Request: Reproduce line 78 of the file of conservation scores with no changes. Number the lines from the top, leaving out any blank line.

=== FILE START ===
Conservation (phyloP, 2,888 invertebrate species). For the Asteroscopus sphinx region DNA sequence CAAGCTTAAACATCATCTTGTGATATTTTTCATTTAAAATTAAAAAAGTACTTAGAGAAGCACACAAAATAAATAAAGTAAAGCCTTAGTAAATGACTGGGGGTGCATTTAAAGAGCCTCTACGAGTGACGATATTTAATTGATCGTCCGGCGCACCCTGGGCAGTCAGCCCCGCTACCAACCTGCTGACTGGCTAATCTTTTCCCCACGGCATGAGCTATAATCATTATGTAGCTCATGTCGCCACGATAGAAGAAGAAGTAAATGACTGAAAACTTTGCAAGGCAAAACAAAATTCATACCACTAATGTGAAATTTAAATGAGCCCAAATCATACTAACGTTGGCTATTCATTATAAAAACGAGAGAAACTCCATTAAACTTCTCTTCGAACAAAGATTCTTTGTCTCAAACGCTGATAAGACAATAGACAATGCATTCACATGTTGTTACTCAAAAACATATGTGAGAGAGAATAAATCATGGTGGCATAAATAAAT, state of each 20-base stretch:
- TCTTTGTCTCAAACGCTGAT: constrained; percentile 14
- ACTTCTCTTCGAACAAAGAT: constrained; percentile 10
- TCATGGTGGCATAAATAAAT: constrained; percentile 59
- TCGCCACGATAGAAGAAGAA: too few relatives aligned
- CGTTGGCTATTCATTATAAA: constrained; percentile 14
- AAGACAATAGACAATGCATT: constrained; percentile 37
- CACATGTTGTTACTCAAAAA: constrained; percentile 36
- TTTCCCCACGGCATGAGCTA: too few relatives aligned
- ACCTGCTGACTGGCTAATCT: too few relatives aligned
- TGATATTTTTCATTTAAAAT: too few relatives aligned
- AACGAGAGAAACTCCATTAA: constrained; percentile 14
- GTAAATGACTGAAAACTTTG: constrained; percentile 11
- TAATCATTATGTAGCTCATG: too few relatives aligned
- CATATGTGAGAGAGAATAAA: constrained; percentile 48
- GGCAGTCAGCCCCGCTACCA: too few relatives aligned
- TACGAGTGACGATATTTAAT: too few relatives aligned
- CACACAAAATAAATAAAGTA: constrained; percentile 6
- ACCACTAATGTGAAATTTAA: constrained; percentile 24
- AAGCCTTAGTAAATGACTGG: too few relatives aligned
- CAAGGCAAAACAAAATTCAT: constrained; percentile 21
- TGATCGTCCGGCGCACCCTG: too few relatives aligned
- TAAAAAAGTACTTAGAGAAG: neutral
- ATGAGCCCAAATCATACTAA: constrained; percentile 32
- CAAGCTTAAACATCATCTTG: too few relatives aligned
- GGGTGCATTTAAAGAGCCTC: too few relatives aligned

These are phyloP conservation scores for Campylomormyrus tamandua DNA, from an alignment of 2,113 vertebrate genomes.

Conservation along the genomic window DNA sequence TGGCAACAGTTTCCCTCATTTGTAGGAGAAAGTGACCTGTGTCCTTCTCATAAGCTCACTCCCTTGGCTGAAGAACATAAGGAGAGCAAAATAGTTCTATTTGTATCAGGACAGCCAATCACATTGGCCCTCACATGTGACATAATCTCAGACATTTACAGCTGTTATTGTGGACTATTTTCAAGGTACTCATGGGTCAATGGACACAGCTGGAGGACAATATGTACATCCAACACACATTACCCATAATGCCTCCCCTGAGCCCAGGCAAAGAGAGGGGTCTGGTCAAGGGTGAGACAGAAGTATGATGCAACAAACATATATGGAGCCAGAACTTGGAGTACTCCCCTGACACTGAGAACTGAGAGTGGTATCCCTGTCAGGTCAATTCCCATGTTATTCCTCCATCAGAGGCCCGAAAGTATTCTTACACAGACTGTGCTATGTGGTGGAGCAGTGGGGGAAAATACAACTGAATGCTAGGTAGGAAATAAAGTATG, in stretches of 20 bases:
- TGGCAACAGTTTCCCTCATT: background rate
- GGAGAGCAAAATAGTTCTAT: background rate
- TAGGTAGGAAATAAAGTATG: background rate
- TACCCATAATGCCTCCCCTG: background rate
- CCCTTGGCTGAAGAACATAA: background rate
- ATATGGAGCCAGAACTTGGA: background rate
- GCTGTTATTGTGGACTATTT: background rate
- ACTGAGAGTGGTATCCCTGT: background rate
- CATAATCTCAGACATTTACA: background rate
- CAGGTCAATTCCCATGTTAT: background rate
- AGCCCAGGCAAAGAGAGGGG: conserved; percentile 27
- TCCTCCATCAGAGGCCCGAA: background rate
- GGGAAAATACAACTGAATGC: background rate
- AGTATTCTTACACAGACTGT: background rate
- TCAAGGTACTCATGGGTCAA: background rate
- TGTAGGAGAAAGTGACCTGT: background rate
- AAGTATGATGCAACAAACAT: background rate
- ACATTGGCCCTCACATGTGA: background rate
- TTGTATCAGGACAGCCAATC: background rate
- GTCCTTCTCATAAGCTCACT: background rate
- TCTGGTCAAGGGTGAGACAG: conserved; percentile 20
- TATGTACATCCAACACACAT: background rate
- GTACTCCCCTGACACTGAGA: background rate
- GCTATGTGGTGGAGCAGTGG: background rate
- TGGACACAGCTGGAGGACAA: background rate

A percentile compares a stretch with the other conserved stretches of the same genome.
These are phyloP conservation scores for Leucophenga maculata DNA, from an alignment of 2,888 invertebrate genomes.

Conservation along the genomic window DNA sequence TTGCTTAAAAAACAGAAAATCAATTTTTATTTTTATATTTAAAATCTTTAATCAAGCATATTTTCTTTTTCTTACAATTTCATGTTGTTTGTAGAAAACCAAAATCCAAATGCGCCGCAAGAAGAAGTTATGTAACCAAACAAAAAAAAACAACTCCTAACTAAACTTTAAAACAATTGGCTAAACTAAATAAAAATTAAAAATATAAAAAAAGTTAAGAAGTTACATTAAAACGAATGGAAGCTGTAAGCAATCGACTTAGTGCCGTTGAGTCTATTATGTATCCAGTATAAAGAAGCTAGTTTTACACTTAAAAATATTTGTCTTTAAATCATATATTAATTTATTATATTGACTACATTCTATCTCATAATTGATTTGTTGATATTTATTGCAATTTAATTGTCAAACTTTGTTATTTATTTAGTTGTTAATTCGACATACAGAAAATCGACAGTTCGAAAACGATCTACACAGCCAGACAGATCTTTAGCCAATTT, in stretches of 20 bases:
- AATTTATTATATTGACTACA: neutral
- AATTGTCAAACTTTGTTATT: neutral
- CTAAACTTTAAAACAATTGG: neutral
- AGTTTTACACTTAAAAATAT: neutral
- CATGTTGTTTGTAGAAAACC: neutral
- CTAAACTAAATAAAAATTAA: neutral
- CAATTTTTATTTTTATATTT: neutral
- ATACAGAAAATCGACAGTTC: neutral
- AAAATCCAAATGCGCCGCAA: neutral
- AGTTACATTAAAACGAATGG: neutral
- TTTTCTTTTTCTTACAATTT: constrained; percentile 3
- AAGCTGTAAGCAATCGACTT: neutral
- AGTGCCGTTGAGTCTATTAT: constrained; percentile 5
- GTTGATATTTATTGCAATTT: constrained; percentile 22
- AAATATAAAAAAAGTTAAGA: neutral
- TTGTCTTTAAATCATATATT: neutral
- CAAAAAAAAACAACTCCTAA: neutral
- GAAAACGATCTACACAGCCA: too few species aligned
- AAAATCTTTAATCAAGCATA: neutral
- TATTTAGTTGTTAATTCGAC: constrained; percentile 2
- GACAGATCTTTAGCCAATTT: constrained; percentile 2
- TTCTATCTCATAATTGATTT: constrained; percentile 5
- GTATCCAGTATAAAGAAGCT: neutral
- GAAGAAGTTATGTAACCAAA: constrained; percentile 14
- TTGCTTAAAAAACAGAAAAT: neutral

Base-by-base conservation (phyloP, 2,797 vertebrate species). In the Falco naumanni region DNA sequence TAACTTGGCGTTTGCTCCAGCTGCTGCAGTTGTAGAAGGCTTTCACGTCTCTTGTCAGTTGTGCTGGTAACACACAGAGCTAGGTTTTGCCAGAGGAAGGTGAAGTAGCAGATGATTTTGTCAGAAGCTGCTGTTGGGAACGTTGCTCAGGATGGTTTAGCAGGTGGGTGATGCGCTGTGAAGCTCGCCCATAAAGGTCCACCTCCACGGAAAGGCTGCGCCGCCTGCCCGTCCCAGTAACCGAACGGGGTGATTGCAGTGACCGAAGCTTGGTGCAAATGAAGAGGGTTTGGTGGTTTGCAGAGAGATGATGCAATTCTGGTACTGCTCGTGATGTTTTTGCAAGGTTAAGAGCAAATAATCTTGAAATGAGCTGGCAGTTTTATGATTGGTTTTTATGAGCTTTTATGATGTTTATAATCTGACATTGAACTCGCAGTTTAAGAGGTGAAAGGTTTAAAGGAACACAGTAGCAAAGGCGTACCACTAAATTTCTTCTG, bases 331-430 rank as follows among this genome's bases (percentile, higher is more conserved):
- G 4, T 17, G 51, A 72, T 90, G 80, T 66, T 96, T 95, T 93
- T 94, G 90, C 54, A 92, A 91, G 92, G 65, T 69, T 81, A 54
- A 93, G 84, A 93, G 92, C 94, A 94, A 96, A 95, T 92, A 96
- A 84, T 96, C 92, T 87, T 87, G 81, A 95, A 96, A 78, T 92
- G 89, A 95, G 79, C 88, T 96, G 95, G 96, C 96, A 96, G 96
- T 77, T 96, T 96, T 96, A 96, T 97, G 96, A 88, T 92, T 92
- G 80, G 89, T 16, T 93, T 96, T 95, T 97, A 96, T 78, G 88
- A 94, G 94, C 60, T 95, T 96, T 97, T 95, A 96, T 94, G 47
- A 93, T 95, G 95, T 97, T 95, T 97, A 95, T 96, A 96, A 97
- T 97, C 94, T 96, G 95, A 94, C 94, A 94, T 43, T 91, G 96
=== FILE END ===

- TTCTATCTCATAATTGATTT: constrained; percentile 5